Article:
Portable Oxygen Concentrators (POCs)

* We've designed this website to be a resource for patients.  We want patients to know their options and to be able to discuss those options with their doctor.  This website is not meant to replace the medical advice from a doctor or other medical personnel.  Our goal is to be a one-stop-shopping site for information, even if that means giving you links to other websites.  We don't want to reinvent the wheel, just to be a resource. 

While portable oxygen concentrators (POCs) can be a great option for some people, they are not appropriate for everyone.  Many oxygen delivery companies don't carry POCs as a common option and insurance might not cover them, leaving you to pay for it out of pocket.  They are expensive.   In order to determine whether a POC will work and which one is right for you it is important to consider the following points:
Pulse vs. Continuous Flow
The oxygen is delivered in one of two ways.  Either a continous flow of oxygen, or a pulse.  The continous flow is just as it sounds - the oxygen is always flowing.  The pulse method typically delivers oxygen when it senses the wearer inhaling.  The oxygen company will typically come out to evaluate whether the patient can use pulse flow.  There are some POCs that can deliver both pulse and continuous.  The type of flow though affects the weight.  Pulse flow can be harder to use when sleeping.  The POC senses the intake of air from the nose.  If you sleep breathe through your mouth when you sleep the POC may not deliver what you need.

Almost everything about the POC determines the weight.  POCs with continuous flow are heavier than pulse.  POCs that only deliver 2LPM are lighter than higher flow POCs.  The batteries on lighter weight POCs may not last as long.  If you require more than 2LPM and need continuous flow, a POC might end up weighing more than a tank.  The batteries can also make a difference in the weight.

Liters per Minute vs. POC levels
The levels on most POCs do not correspond to liters per minute.  This is a very common misunderstanding.  Being on level 4 of a light weight (6 pounds or less) POC is not giving you 4LPM of oxygen.  It might not even be giving you 2LPM.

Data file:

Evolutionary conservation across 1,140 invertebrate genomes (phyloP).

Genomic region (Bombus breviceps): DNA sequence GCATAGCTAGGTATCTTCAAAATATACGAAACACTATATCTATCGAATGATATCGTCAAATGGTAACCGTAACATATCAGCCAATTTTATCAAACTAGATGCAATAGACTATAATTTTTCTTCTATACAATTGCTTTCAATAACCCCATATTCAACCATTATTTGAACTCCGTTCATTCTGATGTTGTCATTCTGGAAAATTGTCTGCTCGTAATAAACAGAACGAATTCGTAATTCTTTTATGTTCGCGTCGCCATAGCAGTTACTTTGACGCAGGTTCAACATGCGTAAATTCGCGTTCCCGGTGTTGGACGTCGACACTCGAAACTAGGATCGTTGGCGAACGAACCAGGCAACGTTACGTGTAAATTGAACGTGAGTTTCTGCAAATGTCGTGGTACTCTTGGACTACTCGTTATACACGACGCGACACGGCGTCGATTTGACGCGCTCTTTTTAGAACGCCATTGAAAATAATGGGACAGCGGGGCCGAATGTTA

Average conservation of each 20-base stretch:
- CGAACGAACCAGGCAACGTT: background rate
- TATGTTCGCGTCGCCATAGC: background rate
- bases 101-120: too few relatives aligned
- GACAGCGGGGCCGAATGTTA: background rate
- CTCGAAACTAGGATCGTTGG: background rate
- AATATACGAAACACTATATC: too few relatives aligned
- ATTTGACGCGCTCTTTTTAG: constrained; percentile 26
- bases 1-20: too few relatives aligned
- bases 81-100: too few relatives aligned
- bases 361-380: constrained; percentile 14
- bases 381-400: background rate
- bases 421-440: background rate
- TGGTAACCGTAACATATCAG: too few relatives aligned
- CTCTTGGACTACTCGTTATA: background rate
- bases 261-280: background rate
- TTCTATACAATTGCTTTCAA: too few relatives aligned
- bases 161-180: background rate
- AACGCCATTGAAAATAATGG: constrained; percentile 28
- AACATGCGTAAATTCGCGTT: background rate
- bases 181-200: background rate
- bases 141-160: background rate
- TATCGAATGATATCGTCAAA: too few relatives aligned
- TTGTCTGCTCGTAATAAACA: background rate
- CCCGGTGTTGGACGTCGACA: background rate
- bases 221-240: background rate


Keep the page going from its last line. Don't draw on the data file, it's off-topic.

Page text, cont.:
Battery Life - Internal vs. External
All POCs have a limited battery life.  The level of the POC and how many breaths you are taking can all affect the battery life.  You'll use more battery when you are sitting on level 4 than you will on level 2.  You will likewise use more battery when you are walking using level 2 than when you are sitting using level 2.
If the POC has an external battery, you can always bring more batteries with you.  Keep in mind though that these batteries aren't AA.  These batteries can weight several pounds.
Flying With Oxygen
Only FAA approved portable oxygen concentrators can be used onboard a plane.  Click here for a list of these POCs .
POC Resources
Disclaimer:  The list of portable oxygen concentrators (POC) below and the links to the manufacture websites do not indicate an endorsement by Running On Air or any of it's staff.  This list is provided solely as a resourse for those requiring oxygen to research whether any of these POCs might meet their needs.  The machine you choose is a personal choice and must fit your needs and lifestyle.  We do not guarantee the quality or claims of any of these companies.

The Pulmonary Paper gives a side by side comparison of common POCs in their May/June issue.